Now we can’t possibly discuss all the questions concerning Revelation chapter 12 and its interpretation this morning. But of course, the question is: when was Satan cast out of heaven? When did this take place? And many interpreters would take Revelation chapter 12 as in verse 1 where you get the picture of a woman clothed with the sun and the moon having a crown of 12 stars that’s Israel. And that woman gives birth to a son who is to rule all nations with a rod of iron, that’s Jesus. In verses 3 and 4 she is opposed by a dragon, Satan. When in verse 5 the son is called up to heaven, it is the ascension of Christ. Then immediately follows what we just read in verses 7-12, the dragon is cast out of heaven as soon as Christ ascends into heaven. Then the dragon persecutes both the woman and the rest of her offspring, the whole testimony to Jesus, he persecutes the church.
Now, if that’s a correct understanding of Revelation chapter 12, I think the sequence then is this, in Job we see Satan as the accuser of the brethren, he holds his right to do that on the basis of the justice of God in view of the sinfulness of men. But when Christ came at his first advent and he withstood Satan both in his active and passive obedience. Christ broke the power of Satan, he withstood the temptations of Satan, remember in the wilderness. Then he suffered and he died and he had victory over death and the power of Satan was destroyed. With that active and passive obedience, Satan’s right to remain in heaven as the accuser is broken and he is cast out of heaven.
So you might say then Christ reformed heaven from his work on earth. First, the earth was deformed from heaven and now Christ reforms heaven from his work here on earth. Satan’s power is broken. He is cast out. So that we pray then for God’s will to be done on earth from the perspective that this has been accomplished already in heaven by the power of Christ. It gives us a perspective, it shows what has already been done and we pray for God’s will to be done on earth from the standpoint that we know, that that has already been accomplished in heaven by the power of Christ. Then that same power is open and ready to work in us, that same power is our possession to give us victory over the power of Satan that is here on earth. We are told in Scripture that he who is in you is greater than he who is in the world. We are to overcome by the power of the Lamb that works in us, “thy will be done on earth as it is in heaven.”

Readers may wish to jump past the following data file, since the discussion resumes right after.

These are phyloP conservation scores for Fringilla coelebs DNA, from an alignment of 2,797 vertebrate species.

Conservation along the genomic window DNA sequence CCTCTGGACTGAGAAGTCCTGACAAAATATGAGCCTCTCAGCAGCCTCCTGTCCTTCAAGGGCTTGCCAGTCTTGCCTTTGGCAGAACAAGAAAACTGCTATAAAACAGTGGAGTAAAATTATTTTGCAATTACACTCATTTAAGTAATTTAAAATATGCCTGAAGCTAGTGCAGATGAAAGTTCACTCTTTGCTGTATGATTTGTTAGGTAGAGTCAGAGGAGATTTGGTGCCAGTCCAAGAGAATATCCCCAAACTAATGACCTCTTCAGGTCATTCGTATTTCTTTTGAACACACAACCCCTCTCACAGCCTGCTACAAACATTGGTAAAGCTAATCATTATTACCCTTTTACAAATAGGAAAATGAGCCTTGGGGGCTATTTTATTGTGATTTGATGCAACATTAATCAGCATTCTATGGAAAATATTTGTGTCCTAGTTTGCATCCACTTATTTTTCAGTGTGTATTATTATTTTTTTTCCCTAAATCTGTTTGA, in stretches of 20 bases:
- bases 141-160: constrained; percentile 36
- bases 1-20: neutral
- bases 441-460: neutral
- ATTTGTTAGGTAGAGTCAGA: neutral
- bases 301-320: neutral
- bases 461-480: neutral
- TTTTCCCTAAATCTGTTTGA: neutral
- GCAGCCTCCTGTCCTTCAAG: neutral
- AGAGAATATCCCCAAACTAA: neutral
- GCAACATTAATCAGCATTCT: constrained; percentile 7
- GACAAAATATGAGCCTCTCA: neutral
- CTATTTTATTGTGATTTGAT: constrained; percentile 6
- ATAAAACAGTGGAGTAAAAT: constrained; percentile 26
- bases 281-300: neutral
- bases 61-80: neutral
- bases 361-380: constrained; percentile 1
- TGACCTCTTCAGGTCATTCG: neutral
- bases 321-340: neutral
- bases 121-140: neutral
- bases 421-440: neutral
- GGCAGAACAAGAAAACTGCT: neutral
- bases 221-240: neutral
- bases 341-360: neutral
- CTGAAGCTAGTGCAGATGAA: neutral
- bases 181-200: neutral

As we look at the denigration of the world today, the increase of evil, the shamelessness of evil doers, and see all the problems that exist in the world we can tend to be discouraged perhaps and then as we look at ourselves and understand something of our own failings and weaknesses and proneness to sin and to wander from the Lord, we might be discouraged. But we need to remember that we have the power of Christ available to us and we pray “thy will be done” in my life and in your life, “as it is in heaven.” Now I think that when we pray this prayer with that background or that history in mind, we are given assurance that our prayer is not in vain. “Thy will be done on earth as it is in heaven” that which has been accomplished in heaven can now also be accomplished on earth because of the power of Christ.
I think, then, the prayer also takes on eschatological significance. When the devil was cast out in verse 12 of Revelation chapter 12 you read “Woe to the earth, Satan goes about with great wrath because he knoweth that he has but a short time.” But on the other hand, Christ is now in heaven as our advocate. We are told in Scripture that Christ will ultimately come again. At that time Satan will be bound and cast into the lake of fire ultimately and then we will see at that end time the reformation of earth from heaven. Do you get that whole sequence? I think that to get that perspective is helpful in understanding what we are asking for and we are reassured then in the response and the answer to our prayer when we say “thy will be done on earth as it is in heaven.”
Let us pray: we thank you this morning our Father, for the great victory that was won by the Lord Jesus Christ as he defeated Satan in his life here on earth by his obedience to you and his suffering and his death and his victory over death and hell. We thank you that we know that the power of the risen Lord is available to us in our lives. We pray this morning that as we seek to obey you and to do your will that we may experience in our lives the power of Christ and the grace of God that will enable us to be what you would want us to be and we look forward to that time when the victory will be complete here on earth and when your Son will rule in righteousness and great glory and every knee shall bow before him. We thank you for all of your mercies and your grace, in Jesus name, Amen.
Transcribed by David Fogg. Rough edited and re-narrated by Ted Hildebrandt